An NCI-designated Comprehensive Cancer Center
By Zen Vuong | December 4, 2019
Pasadena, California, resident Stacy Kimmel was 38 years old when she was first diagnosed with breast cancer. The tumor was 3 millimeters wide, but as a mother of a 3-year-old, Kimmel decided to get aggressive treatment. She underwent a bilateral mastectomy to reduce the risk of recurrence. The estrogen-positive cancer proved stubborn and returned five other times, eventually becoming HER-2 positive, a hard-to-beat cancer mutation that could spread quickly. In total, Kimmel has been diagnosed with breast cancer six times, and she’s beaten it every time.
Despite cancer, her singular focus is living a life filled with memorable moments. Kimmel is unwilling to give up hope that she will survive, thrive and continue making memories with family and friends. (Read more about her cancer journey here.)
Kimmel, now 51, reflects on her cancer journey as she mentally prepares to start the new year.
After your diagnosis, what were your main worries and challenges?
After every single diagnosis, my main worry was always my daughter. She was only 3 years old when I was first diagnosed. How could I explain to a toddler that my aggressive approach – bilateral mastectomy – was preventing me from picking her up when she wanted to be held?
So many questions ran through my mind. How would the cancer affect my daily work schedule – would I even be able to work? Is the cancer worse this time? How has my prognosis changed? Should I tell family and friends this time around?
Sometimes I chose not to tell them. My breast cancer and its different manifestations were sometimes overwhelming for me. I couldn’t run away from the issue, but sometimes I wanted to protect my family and friends who live far away from having to be concerned all over again. It’s hard on them.
Why did you decide to come to City of Hope?
I was initially treated in Nashville but relocated to Los Angeles County for work when I became the creative director at City of Hope. I actually started my treatment in Los Angeles with a different hospital but had a bad experience and decided to move my cancer care to City of Hope.
It made sense. In my role, I saw firsthand that the doctors and researchers actually drink the punch. They sincerely want to cure cancer and end this horrible disease, not just give someone a Band-Aid. I saw them working on clinical trials, manufacturing chemical and cellular therapeutics, and inventing drugs that eventually could lead to a cure or at least help people better manage their symptoms.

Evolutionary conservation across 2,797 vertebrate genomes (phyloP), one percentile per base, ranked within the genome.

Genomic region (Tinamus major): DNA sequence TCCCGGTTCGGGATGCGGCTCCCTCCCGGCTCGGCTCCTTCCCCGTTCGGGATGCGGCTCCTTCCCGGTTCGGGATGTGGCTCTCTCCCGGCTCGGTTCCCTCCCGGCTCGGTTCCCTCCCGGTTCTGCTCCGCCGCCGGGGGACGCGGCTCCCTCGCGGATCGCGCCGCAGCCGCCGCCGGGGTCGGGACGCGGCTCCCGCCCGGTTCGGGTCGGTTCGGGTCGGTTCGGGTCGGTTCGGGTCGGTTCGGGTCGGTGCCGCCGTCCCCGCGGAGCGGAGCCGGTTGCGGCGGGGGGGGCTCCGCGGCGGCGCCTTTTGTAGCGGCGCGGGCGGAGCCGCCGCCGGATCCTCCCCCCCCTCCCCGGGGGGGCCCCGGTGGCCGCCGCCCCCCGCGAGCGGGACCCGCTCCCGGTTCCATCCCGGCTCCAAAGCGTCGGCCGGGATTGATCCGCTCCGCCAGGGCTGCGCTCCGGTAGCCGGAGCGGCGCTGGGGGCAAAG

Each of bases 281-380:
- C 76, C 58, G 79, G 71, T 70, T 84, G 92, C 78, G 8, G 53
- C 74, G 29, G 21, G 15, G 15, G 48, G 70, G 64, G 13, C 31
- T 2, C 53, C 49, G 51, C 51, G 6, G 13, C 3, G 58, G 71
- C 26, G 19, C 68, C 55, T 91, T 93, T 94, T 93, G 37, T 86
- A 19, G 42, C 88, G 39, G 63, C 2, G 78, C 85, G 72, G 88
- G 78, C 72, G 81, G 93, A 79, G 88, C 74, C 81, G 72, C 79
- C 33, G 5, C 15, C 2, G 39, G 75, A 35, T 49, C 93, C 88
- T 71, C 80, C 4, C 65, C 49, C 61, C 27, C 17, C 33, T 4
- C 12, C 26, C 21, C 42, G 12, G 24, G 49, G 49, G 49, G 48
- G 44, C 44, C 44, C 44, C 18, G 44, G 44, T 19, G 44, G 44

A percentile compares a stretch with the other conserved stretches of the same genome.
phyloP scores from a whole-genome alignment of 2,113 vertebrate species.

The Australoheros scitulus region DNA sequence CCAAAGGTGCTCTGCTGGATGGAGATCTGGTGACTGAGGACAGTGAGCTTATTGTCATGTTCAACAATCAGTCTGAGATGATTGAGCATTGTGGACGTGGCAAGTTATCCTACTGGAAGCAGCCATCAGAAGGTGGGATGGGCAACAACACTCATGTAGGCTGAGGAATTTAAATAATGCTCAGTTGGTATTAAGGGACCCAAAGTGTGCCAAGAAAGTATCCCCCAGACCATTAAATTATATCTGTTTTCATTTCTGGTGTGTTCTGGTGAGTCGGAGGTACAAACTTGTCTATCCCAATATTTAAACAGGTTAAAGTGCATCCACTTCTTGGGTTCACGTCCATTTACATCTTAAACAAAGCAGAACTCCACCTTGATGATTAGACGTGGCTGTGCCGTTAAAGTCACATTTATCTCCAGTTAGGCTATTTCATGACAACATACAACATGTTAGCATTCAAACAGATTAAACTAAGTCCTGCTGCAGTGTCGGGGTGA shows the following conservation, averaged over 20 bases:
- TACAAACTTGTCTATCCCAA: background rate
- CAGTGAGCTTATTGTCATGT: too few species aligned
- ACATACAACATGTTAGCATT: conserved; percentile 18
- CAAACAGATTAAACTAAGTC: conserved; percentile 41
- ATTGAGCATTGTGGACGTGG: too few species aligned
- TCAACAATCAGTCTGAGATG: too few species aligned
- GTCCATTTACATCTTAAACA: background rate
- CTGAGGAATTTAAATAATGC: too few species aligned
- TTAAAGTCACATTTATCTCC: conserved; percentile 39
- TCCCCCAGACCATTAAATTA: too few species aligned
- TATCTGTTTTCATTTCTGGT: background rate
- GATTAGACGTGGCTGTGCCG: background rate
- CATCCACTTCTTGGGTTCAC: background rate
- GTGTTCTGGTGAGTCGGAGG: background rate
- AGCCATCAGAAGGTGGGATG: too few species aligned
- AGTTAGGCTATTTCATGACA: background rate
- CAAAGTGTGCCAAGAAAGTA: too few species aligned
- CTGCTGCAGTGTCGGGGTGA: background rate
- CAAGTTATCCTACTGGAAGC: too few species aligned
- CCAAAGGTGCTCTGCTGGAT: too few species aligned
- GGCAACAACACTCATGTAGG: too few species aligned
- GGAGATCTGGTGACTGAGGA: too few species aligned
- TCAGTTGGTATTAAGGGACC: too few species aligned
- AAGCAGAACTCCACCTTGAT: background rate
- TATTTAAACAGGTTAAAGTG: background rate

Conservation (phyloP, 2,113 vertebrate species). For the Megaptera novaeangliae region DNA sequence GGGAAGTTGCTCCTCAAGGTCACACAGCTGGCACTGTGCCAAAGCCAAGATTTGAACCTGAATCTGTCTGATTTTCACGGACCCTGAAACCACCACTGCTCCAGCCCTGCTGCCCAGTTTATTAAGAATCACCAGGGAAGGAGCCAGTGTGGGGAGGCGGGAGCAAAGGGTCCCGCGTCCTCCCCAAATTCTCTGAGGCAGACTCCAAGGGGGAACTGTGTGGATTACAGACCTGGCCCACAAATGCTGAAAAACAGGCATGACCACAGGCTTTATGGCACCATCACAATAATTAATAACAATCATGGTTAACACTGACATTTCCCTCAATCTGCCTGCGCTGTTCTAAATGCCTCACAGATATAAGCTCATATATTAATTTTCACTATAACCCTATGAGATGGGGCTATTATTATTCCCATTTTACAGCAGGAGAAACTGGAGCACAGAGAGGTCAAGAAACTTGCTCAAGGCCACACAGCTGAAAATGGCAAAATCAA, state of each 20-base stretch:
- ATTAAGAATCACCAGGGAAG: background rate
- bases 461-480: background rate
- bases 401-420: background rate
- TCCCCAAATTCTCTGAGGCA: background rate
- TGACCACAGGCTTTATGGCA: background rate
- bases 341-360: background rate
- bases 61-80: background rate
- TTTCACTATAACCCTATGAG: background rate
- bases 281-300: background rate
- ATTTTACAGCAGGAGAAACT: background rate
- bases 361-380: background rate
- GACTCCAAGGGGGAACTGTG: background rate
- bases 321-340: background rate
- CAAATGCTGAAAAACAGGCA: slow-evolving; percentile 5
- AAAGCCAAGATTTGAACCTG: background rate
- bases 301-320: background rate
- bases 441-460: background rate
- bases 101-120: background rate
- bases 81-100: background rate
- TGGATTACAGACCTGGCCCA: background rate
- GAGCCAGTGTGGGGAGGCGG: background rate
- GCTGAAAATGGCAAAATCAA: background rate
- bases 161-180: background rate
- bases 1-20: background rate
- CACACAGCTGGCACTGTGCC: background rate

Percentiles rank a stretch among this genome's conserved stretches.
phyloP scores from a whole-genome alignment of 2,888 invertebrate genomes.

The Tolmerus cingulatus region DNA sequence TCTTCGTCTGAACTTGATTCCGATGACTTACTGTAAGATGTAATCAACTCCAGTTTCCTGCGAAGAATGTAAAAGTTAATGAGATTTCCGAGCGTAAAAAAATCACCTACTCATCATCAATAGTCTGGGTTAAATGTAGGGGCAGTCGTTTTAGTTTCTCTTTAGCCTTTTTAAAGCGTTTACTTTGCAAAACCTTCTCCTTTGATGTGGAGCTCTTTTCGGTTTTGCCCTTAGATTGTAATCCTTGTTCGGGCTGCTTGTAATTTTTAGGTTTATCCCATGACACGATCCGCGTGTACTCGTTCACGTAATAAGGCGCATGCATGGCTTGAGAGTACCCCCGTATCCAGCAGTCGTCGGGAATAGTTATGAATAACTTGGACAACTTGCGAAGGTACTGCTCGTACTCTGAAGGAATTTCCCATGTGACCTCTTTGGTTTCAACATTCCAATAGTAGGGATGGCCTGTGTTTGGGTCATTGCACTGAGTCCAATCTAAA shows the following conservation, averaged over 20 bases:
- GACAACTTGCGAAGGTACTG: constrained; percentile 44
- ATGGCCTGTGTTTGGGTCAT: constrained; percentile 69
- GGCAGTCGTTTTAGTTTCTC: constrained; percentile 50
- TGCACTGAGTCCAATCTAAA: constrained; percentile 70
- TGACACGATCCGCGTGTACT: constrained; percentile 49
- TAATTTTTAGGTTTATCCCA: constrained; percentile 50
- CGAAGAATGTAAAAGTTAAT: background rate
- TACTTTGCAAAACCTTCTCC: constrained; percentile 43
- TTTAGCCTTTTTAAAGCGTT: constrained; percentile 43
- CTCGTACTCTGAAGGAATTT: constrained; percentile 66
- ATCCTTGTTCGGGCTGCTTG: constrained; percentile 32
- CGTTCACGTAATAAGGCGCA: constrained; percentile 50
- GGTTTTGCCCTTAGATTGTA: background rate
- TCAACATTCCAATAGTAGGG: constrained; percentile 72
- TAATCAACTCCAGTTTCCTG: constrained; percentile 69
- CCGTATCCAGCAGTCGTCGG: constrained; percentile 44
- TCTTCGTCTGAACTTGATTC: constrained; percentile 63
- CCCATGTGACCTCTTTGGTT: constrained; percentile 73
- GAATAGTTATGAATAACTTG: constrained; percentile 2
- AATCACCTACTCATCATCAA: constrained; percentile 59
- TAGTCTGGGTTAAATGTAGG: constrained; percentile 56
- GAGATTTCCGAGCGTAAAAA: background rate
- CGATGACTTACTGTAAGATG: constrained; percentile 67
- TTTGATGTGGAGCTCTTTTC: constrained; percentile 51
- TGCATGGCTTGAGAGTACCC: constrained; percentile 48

What would you like to share about the specialized treatment you received at City of Hope?
I can’t stress enough how important the open, honest dialogue I had with my doctors, nurses and care team helped me. In addition to asking about my symptoms, they showed that they cared about me. Almost all my doctors, nurses and care team always asked about my family and wanted to see new pictures of my daughter. That little extra compassion meant a lot when I was having a bad day or when my symptoms became overwhelming.
The first time City of Hope told me I had metastatic breast cancer was five years ago on Christmas Eve. Even though it was the day before a holiday, they found time for me to go in for an MRI. By the time I was dressed and had walked into the hallway, Dr. Mike Chen, a neurosurgeon, was standing in the hallway ready to explain what was happening. That was the first time I was told that my breast cancer tumors had spread to my brain. They could’ve waited until after the new year. Most people would be running out of the door on Christmas Eve. But my City of Hope care team were there and wanted to address the problem immediately.
You have Stage 4 metastatic breast cancer and have active tumors all the time. How has your perspective on life changed?
I was always athletic and outgoing and liked to go out and do things but sometimes life got in the way. Now, I make it a point to do something for myself every day. Sometimes it’s as simple as going for a walk, drinking a healthy smoothie or having a cup of tea with a friend.
I’ve learned to be more mindful and see that every day is a gift and blessing. You never know what the day is going to bring, and not every day has to be a huge celebration. But I’ve found a way to find gratitude in small things like preparing meal with a boyfriend or going clothing shopping with my daughter and helping her find a Halloween costume.
Why would you recommend City of Hope to other people seeking treatment for cancer, diabetes or life-threatening diseases?
I’ve recommended City of Hope to two friends who are now patients there, are doing well and are really happy about their decision. I tell people City of Hope is a comprehensive cancer center, meaning they could get almost every treatment they need in one facility.
If I have cancer, HIV or diabetes, I know I’d be overwhelmed, especially in the beginning. I wouldn’t know who I should talk to or where I should go. City of Hope helps simplify all of that and offers many different perspectives from doctors who specialize on specific disease types. I feel more certain about my choice when I know my doctor is working with a big pool of specialized doctors and supportive care specialists who can help me even when my disease spirals into different iterations that require different treatments.
How has your outlook changed?
You have to have faith. There’s always hope. If I had what I have now 13 years ago when I was originally diagnosed, I don’t think I would have had as long a life. During those 13 years, research and medical advances created different treatment plans that have afforded me this longer life. The perks of going to City of Hope is that they perform research, manufacture therapies, treat patients and offer clinical trials all on site.

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